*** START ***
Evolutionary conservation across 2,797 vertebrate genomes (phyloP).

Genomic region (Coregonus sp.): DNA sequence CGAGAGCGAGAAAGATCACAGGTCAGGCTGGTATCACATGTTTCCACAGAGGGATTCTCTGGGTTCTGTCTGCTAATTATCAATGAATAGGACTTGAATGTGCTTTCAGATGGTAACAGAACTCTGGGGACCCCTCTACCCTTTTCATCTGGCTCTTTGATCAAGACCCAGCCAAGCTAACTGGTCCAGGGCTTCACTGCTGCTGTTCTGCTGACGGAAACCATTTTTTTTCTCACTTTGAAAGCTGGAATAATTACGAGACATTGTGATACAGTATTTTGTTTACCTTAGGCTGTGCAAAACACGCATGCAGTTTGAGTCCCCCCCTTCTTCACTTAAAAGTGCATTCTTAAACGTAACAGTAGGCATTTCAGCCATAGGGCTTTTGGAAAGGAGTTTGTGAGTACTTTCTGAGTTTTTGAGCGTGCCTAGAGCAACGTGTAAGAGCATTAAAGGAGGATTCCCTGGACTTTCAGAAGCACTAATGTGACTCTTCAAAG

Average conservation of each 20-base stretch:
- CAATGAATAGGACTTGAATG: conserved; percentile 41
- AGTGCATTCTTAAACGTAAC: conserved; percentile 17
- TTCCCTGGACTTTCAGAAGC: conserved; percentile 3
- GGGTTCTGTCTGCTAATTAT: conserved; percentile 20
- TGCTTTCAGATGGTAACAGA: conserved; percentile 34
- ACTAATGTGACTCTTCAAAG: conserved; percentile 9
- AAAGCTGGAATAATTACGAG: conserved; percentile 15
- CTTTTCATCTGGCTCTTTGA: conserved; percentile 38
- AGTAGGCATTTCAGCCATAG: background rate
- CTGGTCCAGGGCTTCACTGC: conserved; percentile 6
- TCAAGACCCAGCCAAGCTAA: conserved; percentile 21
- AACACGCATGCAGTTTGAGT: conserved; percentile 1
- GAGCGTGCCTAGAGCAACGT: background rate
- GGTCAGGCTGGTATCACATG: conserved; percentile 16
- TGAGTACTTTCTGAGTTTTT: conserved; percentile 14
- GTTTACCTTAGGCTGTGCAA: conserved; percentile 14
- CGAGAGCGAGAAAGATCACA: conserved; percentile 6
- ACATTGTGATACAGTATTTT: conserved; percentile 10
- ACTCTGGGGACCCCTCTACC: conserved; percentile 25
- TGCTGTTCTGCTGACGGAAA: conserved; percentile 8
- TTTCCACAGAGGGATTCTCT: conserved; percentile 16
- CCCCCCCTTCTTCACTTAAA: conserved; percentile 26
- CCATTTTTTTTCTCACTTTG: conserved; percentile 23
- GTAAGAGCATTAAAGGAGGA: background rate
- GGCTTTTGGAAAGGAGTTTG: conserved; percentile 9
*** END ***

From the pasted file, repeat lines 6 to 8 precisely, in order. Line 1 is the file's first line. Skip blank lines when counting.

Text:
- TTCCCTGGACTTTCAGAAGC: conserved; percentile 3
- GGGTTCTGTCTGCTAATTAT: conserved; percentile 20
- TGCTTTCAGATGGTAACAGA: conserved; percentile 34